The Lady Eve

The Lady Eve

I must confess that The Lady Eve is one of my favourite movies, and it’s not just because the romantic male lead played by Henry Fonda is a herpetologist. (Two words: Eugene Pallette.) It’s a wonderful and cinematically significant romantic comedy by Preston Sturges. You really should see it.

In the opening scene, Charles Pike and his bodyguard Muggsy are leaving the Amazon with “Emma”, a “rare type of Brazilian glass snake” that mysteriously can be fed “just a couple of flies, a sip of milk and perhaps a pigeon’s egg on Sundays.” (An impossible snake diet.) Emma’s Latin name is given as Columbrina marzditzia, but Emma is in fact played by a Western Longnose Snake (Rhinocheilus lecontei lecontei). Rarely kept in captivity nowadays, but quite a gentle species, and one readily found in southern California.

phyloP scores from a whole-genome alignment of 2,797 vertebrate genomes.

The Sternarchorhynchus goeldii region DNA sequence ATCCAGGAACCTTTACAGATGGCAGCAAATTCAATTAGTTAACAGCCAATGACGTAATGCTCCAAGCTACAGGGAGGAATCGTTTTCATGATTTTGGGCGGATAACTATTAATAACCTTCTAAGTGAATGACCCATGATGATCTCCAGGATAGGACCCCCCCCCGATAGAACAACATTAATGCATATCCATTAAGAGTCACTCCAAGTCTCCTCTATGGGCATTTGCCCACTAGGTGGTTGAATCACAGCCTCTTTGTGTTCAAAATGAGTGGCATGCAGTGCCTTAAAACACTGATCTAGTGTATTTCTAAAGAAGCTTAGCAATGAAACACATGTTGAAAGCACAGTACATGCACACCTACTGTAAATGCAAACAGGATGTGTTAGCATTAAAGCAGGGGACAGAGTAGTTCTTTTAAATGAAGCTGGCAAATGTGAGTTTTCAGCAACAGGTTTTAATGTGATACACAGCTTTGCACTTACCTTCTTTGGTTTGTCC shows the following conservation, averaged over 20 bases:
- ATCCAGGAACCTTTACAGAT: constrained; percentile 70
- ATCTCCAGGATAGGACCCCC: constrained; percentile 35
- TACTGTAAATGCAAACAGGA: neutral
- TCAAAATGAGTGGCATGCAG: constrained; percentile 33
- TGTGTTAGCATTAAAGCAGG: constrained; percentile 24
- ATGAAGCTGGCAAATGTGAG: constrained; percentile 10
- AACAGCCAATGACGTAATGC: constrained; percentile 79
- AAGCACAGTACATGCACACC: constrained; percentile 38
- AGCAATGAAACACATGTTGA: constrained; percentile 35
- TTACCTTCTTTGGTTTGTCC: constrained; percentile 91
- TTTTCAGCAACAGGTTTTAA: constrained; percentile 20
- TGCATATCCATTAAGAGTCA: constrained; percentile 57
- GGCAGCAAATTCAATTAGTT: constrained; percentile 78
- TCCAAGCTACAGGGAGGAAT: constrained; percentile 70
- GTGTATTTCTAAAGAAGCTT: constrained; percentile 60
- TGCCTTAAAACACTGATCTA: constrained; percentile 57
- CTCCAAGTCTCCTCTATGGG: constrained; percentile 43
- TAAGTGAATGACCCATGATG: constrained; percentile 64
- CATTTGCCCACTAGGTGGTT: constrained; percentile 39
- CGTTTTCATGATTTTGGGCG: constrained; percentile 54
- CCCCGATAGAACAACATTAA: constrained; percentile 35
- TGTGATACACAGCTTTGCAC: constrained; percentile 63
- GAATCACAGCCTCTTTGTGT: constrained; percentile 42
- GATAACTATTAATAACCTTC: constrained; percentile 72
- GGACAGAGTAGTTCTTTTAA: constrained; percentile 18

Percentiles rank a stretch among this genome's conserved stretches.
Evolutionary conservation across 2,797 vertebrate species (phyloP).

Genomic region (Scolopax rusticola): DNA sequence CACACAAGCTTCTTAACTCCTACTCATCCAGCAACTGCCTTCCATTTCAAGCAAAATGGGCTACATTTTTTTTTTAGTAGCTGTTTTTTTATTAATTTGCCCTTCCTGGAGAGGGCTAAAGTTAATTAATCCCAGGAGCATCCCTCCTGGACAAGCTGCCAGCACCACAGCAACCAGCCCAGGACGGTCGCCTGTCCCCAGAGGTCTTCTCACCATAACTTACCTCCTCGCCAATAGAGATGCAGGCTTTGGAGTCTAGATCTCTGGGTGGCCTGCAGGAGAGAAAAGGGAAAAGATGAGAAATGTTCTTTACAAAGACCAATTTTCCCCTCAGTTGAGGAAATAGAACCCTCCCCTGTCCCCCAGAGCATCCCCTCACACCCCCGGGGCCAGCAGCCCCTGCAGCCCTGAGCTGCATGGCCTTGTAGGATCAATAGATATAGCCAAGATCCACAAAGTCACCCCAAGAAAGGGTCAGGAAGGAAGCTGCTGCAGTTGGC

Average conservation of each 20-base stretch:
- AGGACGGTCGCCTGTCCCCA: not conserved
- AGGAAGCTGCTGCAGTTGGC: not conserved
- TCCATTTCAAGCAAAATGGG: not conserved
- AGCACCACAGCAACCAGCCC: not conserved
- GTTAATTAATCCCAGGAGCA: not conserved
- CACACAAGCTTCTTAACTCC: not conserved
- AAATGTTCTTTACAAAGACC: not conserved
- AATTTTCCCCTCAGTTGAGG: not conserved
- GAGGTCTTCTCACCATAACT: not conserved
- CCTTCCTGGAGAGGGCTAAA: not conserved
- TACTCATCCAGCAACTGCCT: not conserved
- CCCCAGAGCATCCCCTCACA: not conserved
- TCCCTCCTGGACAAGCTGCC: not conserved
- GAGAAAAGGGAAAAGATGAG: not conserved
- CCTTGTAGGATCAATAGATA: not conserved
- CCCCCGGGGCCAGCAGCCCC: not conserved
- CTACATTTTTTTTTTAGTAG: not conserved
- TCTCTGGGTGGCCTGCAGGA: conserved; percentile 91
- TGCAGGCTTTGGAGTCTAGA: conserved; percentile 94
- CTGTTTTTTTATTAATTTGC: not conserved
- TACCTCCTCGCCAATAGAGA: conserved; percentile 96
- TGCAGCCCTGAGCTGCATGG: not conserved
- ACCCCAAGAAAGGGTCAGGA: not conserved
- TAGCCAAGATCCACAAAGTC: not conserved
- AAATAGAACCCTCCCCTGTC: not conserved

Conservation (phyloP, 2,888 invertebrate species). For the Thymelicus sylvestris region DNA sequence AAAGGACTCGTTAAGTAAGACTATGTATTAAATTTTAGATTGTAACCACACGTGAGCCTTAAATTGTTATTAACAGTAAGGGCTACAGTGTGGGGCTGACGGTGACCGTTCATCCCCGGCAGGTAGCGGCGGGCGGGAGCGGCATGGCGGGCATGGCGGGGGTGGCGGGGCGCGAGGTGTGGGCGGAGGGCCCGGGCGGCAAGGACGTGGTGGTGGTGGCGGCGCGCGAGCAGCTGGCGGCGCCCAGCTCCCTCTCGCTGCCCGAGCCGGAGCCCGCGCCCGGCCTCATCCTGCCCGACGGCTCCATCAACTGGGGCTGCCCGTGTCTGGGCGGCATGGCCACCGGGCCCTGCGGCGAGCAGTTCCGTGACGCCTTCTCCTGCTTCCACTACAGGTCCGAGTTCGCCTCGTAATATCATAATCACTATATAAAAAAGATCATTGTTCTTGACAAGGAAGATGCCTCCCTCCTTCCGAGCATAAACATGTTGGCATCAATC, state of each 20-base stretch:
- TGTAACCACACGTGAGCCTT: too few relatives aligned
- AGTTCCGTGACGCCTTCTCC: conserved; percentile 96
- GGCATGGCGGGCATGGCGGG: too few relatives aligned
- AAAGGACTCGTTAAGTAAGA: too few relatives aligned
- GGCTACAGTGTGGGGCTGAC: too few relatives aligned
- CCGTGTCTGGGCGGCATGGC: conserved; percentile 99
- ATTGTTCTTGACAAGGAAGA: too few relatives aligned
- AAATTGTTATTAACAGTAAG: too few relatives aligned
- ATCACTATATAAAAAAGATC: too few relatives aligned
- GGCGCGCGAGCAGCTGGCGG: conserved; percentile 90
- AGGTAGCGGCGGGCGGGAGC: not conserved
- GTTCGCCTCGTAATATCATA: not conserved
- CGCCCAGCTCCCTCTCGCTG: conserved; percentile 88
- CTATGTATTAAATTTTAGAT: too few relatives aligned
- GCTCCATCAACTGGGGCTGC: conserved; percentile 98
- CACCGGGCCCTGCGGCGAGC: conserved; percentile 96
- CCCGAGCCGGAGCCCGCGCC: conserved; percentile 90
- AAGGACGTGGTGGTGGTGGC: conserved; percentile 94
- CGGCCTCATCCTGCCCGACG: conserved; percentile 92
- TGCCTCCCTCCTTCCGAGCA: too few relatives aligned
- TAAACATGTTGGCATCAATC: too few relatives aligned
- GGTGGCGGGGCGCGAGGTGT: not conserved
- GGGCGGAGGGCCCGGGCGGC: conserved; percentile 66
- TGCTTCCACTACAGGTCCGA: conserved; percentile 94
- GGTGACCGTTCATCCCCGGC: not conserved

Later, once Pike has returned home, he asks his butler whether he’s seen a Crotalus colubrinus. (“With pink spots,” Muggsy adds.) “I rejoice to say that I have not, sir,” the butler replies, walking away — with what appears to be a Corn Snake (Elaphe guttata) wrapped around his ankle. Crotalus colubrinus is not only imaginary, it’s an oxymoron if you know your Linnaean binomials.

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